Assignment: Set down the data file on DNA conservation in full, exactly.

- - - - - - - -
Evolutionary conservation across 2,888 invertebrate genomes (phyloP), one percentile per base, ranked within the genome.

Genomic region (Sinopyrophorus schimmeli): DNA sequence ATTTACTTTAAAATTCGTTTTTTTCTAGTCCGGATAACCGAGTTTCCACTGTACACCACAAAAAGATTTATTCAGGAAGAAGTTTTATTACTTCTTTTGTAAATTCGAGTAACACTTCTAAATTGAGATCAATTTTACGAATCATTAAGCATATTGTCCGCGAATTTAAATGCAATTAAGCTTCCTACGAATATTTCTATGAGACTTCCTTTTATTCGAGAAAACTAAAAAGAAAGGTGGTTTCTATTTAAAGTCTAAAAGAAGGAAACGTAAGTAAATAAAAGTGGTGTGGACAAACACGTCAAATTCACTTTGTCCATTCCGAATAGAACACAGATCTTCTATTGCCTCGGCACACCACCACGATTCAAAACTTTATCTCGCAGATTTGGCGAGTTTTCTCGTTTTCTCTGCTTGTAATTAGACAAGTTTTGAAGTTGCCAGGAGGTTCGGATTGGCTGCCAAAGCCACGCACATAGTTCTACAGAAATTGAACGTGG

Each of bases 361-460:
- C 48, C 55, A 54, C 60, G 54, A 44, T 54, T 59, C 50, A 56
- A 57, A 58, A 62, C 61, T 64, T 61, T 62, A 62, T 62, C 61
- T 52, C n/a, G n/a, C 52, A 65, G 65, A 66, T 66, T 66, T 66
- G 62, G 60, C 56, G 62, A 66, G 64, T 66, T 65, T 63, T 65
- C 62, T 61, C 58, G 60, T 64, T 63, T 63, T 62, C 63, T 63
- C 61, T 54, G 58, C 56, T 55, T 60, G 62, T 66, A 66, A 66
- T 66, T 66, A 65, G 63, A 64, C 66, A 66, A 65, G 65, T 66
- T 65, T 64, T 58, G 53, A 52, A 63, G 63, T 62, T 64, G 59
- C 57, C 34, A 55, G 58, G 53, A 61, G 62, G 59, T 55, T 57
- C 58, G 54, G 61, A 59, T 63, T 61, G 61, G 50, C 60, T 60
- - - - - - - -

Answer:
Evolutionary conservation across 2,888 invertebrate genomes (phyloP), one percentile per base, ranked within the genome.

Genomic region (Sinopyrophorus schimmeli): DNA sequence ATTTACTTTAAAATTCGTTTTTTTCTAGTCCGGATAACCGAGTTTCCACTGTACACCACAAAAAGATTTATTCAGGAAGAAGTTTTATTACTTCTTTTGTAAATTCGAGTAACACTTCTAAATTGAGATCAATTTTACGAATCATTAAGCATATTGTCCGCGAATTTAAATGCAATTAAGCTTCCTACGAATATTTCTATGAGACTTCCTTTTATTCGAGAAAACTAAAAAGAAAGGTGGTTTCTATTTAAAGTCTAAAAGAAGGAAACGTAAGTAAATAAAAGTGGTGTGGACAAACACGTCAAATTCACTTTGTCCATTCCGAATAGAACACAGATCTTCTATTGCCTCGGCACACCACCACGATTCAAAACTTTATCTCGCAGATTTGGCGAGTTTTCTCGTTTTCTCTGCTTGTAATTAGACAAGTTTTGAAGTTGCCAGGAGGTTCGGATTGGCTGCCAAAGCCACGCACATAGTTCTACAGAAATTGAACGTGG

Each of bases 361-460:
- C 48, C 55, A 54, C 60, G 54, A 44, T 54, T 59, C 50, A 56
- A 57, A 58, A 62, C 61, T 64, T 61, T 62, A 62, T 62, C 61
- T 52, C n/a, G n/a, C 52, A 65, G 65, A 66, T 66, T 66, T 66
- G 62, G 60, C 56, G 62, A 66, G 64, T 66, T 65, T 63, T 65
- C 62, T 61, C 58, G 60, T 64, T 63, T 63, T 62, C 63, T 63
- C 61, T 54, G 58, C 56, T 55, T 60, G 62, T 66, A 66, A 66
- T 66, T 66, A 65, G 63, A 64, C 66, A 66, A 65, G 65, T 66
- T 65, T 64, T 58, G 53, A 52, A 63, G 63, T 62, T 64, G 59
- C 57, C 34, A 55, G 58, G 53, A 61, G 62, G 59, T 55, T 57
- C 58, G 54, G 61, A 59, T 63, T 61, G 61, G 50, C 60, T 60